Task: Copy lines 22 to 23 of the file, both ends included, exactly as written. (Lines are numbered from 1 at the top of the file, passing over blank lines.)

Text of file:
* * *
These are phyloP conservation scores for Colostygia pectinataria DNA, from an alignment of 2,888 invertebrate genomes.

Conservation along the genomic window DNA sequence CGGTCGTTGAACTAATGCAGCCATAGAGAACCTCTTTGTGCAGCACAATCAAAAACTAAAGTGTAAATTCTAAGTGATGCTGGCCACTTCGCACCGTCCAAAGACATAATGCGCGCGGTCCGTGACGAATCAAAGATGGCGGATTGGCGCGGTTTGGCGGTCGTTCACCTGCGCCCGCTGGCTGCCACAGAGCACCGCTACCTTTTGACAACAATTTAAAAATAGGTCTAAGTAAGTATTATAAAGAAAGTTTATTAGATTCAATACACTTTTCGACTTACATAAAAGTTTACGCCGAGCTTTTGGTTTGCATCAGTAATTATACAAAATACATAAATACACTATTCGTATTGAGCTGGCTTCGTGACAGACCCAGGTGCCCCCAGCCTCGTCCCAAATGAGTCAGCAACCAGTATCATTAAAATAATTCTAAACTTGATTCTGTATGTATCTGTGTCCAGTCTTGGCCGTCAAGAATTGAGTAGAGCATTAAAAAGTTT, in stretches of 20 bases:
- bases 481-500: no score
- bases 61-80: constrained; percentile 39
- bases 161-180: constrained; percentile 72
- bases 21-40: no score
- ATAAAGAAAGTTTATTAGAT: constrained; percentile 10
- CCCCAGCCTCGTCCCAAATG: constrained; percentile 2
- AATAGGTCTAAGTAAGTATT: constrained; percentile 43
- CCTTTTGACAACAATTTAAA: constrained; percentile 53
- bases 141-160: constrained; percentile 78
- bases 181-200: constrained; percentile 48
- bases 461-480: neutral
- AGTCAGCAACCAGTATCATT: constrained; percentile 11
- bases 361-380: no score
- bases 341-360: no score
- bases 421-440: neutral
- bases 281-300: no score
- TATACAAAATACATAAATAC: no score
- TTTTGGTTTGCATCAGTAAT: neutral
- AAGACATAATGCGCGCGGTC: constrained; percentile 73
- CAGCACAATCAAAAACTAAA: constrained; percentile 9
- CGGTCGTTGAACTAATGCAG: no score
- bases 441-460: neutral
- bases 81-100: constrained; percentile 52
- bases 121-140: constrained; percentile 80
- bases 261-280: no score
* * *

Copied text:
- CAGCACAATCAAAAACTAAA: constrained; percentile 9
- CGGTCGTTGAACTAATGCAG: no score